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DEATH PENALTY INEFFECTIVE, IMMORAL

I believe that the death penalty is an ineffective punishment for criminals. I agree with Assemblyman William B. Hoyt that it isn't a deterrent. Hoyt suggested a predictable punishment may act as a more efficient deterrent than the death penalty, in that it is more decisive. I don't believe that anyone has the right to play God and decide who should live or die.

Assemblyman Vincent J. Graber, who is in favor of the death penalty, has implied that those against capital punishment appear to place more value on the lives of defendants than those of their victims. I say those against the policy definitely do not subscribe to that view. But how does killing the defendant place more value on the victim's life? It seems an additional unnecessary waste of human lives, which doesn't accomplish anything more than giving the media another event to portray as "news."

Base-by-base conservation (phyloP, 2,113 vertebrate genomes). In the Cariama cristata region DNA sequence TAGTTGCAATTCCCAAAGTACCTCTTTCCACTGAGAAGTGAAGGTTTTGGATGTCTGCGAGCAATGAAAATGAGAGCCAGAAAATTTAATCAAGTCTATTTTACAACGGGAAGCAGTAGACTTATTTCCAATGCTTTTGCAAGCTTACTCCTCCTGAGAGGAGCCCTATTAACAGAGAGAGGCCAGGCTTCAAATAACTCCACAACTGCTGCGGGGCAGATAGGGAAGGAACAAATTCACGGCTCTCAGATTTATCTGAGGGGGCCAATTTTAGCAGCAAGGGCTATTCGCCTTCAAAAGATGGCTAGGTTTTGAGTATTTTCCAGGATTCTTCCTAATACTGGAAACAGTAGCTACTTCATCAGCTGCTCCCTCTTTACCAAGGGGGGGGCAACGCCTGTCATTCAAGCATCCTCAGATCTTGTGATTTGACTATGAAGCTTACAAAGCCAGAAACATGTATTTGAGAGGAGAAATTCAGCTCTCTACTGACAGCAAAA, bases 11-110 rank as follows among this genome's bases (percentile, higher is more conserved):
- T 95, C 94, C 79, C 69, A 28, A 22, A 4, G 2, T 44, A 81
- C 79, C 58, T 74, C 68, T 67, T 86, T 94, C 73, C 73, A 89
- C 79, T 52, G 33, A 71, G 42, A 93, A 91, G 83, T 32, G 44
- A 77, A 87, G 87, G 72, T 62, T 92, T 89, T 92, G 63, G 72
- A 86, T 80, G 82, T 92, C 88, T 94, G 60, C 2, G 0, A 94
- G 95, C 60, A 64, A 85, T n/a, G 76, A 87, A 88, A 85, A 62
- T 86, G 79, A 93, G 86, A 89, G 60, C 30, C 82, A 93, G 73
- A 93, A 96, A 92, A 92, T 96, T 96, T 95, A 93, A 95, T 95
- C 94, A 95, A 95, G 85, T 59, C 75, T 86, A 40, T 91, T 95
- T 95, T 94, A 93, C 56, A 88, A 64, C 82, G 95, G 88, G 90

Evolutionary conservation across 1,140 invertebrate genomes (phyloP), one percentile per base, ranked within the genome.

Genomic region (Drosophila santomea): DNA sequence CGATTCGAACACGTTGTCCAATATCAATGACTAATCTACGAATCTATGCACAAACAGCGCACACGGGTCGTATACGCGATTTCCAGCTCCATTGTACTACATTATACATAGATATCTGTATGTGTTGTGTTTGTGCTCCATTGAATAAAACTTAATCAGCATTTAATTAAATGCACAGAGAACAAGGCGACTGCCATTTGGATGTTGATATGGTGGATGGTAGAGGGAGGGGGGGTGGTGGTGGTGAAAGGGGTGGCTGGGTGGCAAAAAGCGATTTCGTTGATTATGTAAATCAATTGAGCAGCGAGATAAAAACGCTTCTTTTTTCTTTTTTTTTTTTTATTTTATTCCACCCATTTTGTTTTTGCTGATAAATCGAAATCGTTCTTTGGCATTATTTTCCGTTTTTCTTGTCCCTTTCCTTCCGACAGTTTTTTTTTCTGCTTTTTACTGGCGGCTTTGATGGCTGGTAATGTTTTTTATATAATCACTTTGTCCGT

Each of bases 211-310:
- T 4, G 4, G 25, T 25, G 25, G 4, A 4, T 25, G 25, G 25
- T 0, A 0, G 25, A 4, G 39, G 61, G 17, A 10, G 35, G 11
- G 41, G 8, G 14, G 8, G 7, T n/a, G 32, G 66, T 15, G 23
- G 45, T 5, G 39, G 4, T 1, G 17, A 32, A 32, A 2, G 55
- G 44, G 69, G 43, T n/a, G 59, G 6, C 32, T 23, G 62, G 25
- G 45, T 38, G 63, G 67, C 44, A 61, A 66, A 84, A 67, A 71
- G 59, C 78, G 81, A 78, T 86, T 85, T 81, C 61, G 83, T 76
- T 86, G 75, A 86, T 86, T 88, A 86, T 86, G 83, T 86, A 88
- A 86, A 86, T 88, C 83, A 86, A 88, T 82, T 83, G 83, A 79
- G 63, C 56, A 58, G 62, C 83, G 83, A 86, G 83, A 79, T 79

One suggestion is installing a policy of punishment of life imprisonment without parole. This way criminals are prevented from menacing society. I see this as being more effective than the death penalty because it seems more decisive.

How can we expect those likely to murder to stop this process when our own judicial system invests itself with the power to decide the fate of fellow human beings resulting in life or death?

MOIRA SHARMA
Amherst

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